Rep. Paul Ryan, Mitt Romney’s pick for vice president, may be the face of the Tea Party favorite caucus in Congress. But big business interests have also contributed mightily to the budget chairman’s campaign, according to analyses from the nonpartisan political money trackers at MapLight.

Wall Street, insurance, health care and pharmaceutical interests contributed the most to the Janesville Republican’s campaign from July 1, 2009, through June 30, 2011. Those corporate interests accounted for about $817,000 of the $3.2 million Ryan raised during this two-year period.

One of Congress’s top fundraisers, Ryan entered the current election cycle with more than $3 million cash on hand. He now reports having $5.4 million cash on hand in his congressional war chest.

Top organizations funding Ryan included Wisconsin insurers Northwestern Mutual and American Family Insurance, accounting firm Pricewaterhousecoopers, Goldman Sachs and Koch Industries.

Like many legislators, Paul Ryan — a career politician who is chairman of the House budget committee and also sits on Ways and Means — raises plenty of money from the District of Columbia.

In MapLight’s most recent analysis, of data from 2005 to 2007, 65 percent of his contributions came from outside Wisconsin and 83 percent from outside his southeastern Wisconsin district. Donations from Washington and Virginia together accounted for more than those from Wisconsin.

Readers can explore the data at’s Paul Ryan page. The publicly available data is compiled by the nonpartisan Center for Responsive Politics.

Members of Congress are not required to precisely disclose their personal wealth, other than to identify individual assets within set ranges. Ryan’s most recent disclosure, filed in May, puts him toward the high end of Wisconsin’s congressional delegation.

According to this filing., Ryan has assets worth more than $2 million but less than $10 million. Much of his money is salted away in money markets, mutual funds and individual stock holdings. He has substantial investments in mining companies and Home Depot. He also reports having between $100,000 and $250,000 set aside in Edvest, a college savings plan.

Ryan reports owing between $250,000 and $500,000 for the mortgage on his Janesville home.

Kate Golden and Bill Lueders report for the Wisconsin Center for Investigative Journalism. All works created, published, posted or disseminated by the Center do not necessarily reflect the views or opinions of UW-Madison or any of its affiliates.

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It's finally setting in: Trump is Trump and he’s not going to change because of winning the nomination.

The new head of the Environmental Protection has a history of suing the agency for trying to do its job.

By Wendell Berry

Manifesto: The Mad Farmer Liberation Front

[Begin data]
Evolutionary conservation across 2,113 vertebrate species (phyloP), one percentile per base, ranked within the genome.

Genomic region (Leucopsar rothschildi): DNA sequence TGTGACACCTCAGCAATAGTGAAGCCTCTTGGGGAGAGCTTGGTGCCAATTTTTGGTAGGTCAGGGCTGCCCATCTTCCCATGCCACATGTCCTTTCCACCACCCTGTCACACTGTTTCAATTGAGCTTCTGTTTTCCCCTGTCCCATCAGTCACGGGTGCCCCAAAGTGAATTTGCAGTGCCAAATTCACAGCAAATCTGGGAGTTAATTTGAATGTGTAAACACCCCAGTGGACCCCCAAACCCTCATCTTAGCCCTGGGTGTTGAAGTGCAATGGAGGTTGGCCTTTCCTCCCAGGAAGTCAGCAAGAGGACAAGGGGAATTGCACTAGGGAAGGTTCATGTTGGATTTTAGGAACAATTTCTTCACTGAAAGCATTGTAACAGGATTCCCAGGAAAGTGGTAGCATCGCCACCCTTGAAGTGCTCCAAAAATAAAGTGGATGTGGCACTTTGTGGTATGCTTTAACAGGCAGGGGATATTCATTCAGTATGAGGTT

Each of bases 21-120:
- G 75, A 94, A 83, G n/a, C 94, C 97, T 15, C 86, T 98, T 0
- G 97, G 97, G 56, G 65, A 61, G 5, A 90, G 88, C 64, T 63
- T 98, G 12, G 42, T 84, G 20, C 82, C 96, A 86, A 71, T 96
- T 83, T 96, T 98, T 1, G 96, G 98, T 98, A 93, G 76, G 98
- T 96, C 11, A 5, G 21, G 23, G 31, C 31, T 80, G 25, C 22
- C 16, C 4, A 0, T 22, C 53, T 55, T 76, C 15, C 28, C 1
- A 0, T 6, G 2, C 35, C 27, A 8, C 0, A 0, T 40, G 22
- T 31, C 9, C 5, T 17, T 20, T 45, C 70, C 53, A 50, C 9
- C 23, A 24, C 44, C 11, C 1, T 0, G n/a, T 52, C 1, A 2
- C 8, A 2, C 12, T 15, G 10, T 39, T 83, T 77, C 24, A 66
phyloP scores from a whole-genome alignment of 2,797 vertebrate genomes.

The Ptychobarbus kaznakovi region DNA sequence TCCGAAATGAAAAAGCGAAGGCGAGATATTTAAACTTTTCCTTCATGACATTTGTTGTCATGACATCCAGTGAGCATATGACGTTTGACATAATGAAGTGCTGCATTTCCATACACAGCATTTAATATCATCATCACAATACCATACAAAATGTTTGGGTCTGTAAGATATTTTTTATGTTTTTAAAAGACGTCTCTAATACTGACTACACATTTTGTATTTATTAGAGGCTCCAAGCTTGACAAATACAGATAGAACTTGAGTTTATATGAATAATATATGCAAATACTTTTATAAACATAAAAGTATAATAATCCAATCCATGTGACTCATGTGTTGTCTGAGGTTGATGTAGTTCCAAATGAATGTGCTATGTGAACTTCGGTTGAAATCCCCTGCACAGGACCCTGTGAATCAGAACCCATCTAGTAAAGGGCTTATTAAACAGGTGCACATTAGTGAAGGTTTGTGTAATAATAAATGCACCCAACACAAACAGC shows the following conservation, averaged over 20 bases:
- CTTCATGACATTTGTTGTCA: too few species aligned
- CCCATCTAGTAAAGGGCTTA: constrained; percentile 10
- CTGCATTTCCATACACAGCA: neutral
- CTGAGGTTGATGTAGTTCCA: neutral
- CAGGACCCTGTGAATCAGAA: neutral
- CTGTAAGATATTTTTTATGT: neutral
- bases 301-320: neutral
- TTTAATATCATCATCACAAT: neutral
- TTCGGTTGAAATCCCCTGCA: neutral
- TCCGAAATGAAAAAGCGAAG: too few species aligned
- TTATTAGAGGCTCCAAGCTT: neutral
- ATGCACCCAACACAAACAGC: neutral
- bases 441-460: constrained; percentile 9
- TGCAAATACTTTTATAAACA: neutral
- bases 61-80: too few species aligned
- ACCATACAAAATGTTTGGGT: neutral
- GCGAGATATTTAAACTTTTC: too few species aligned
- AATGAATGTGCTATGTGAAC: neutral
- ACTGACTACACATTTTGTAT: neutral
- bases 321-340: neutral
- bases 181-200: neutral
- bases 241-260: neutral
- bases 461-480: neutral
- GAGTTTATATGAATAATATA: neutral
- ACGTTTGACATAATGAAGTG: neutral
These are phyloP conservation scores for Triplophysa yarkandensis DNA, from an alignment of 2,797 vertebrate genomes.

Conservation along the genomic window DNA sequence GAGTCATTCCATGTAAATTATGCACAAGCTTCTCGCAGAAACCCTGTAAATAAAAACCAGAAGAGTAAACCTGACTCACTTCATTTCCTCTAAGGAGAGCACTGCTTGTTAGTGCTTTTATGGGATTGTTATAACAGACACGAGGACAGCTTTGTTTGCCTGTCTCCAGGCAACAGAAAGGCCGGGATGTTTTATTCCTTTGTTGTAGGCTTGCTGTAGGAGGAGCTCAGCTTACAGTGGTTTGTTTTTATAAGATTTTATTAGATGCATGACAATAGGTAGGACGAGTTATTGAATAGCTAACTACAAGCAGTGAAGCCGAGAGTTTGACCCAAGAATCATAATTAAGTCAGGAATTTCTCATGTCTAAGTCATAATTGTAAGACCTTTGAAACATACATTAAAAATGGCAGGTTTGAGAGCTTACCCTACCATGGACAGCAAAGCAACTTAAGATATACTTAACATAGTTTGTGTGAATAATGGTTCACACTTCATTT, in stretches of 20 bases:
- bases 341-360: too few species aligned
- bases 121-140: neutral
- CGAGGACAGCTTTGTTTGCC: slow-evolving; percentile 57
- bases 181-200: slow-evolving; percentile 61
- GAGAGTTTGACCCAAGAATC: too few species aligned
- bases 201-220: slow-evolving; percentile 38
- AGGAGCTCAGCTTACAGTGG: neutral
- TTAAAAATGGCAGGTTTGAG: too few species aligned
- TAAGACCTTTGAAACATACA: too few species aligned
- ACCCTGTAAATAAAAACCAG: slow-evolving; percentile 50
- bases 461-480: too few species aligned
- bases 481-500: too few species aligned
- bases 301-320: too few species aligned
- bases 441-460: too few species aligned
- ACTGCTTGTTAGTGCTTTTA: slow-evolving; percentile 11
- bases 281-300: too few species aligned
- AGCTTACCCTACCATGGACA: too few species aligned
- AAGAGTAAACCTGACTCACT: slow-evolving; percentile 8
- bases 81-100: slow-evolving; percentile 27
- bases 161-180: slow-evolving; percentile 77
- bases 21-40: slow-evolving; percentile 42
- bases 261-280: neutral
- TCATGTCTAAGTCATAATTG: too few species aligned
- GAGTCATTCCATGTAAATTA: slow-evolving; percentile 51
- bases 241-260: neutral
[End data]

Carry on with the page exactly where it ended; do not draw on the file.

Love the quick profit, the annual raise,
vacation with pay. Want more 
of everything ready made. Be afraid 
to know your neighbors and to die.
And you will have a window in your head.
Not even your future will be a mystery 
any more. Your mind will be punched in a card 
and shut away in a little drawer.
When they want you to buy something 
they will call you. When they want you
to die for profit they will let you know. 
So, friends, every day do something
that won’t compute. Love the Lord. 
Love the world. Work for nothing. 
Take all that you have and be poor.
Love someone who does not deserve it. 
Denounce the government and embrace 
the flag. Hope to live in that free 
republic for which it stands. 
Give your approval to all you cannot
understand. Praise ignorance, for what man 
has not encountered he has not destroyed.
Ask the questions that have no answers. 
Invest in the millennium. Plant sequoias.
Say that your main crop is the forest
that you did not plant,
that you will not live to harvest.

Say that the leaves are harvested 
when they have rotted into the mold.
Call that profit. Prophesy such returns.
Put your faith in the two inches of humus 
that will build under the trees
every thousand years.
Listen to carrion—put your ear
close, and hear the faint chattering
of the songs that are to come. 
Expect the end of the world. Laugh. 
Laughter is immeasurable. Be joyful
though you have considered all the facts. 
So long as women do not go cheap 
for power, please women more than men.
Ask yourself: Will this satisfy 
a woman satisfied to bear a child?
Will this disturb the sleep 
of a woman near to giving birth? 
Go with your love to the fields.
Lie easy in the shade. Rest your head 
in her lap. Swear allegiance 
to what is nighest your thoughts.
As soon as the generals and the politicos 
can predict the motions of your mind, 
lose it. Leave it as a sign 
to mark the false trail, the way 
you didn’t go. Be like the fox 
who makes more tracks than necessary, 
some in the wrong direction.
Practice resurrection.

Wendell Berry is a poet, farmer, and environmentalist in Kentucky. This poem, first published in 1973, is reprinted by permission of the author and appears in his “New Collected Poems” (Counterpoint).

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